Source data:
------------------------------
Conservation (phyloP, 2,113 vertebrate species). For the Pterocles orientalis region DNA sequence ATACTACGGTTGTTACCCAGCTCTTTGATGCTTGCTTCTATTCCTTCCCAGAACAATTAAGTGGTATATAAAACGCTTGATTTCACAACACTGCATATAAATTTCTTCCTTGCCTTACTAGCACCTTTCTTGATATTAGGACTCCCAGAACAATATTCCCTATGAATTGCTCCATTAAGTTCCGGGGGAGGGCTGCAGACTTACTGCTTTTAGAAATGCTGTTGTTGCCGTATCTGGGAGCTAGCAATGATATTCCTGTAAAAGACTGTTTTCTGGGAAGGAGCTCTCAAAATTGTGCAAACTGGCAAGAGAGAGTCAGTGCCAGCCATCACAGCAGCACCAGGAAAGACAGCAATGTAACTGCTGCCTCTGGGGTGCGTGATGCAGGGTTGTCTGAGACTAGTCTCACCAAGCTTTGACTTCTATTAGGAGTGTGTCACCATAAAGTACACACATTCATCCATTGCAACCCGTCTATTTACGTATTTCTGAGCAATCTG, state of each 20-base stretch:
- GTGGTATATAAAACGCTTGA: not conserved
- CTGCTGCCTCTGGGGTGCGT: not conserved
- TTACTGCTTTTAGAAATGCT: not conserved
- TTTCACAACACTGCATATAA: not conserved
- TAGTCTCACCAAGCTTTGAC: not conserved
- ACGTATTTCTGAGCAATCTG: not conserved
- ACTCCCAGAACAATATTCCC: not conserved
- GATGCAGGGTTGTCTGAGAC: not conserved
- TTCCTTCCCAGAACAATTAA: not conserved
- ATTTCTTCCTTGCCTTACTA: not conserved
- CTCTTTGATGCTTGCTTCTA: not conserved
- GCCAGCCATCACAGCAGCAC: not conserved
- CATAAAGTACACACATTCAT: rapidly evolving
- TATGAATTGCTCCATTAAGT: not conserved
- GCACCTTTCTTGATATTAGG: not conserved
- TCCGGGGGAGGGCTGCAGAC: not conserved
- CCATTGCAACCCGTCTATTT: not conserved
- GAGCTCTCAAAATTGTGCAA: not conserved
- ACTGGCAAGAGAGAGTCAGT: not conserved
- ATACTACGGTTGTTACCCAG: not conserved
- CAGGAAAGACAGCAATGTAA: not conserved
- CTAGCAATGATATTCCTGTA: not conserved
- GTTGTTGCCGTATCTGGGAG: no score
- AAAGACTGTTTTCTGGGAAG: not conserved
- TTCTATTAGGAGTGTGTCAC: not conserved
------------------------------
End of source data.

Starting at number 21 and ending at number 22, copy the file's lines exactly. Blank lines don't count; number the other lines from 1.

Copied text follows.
- ATACTACGGTTGTTACCCAG: not conserved
- CAGGAAAGACAGCAATGTAA: not conserved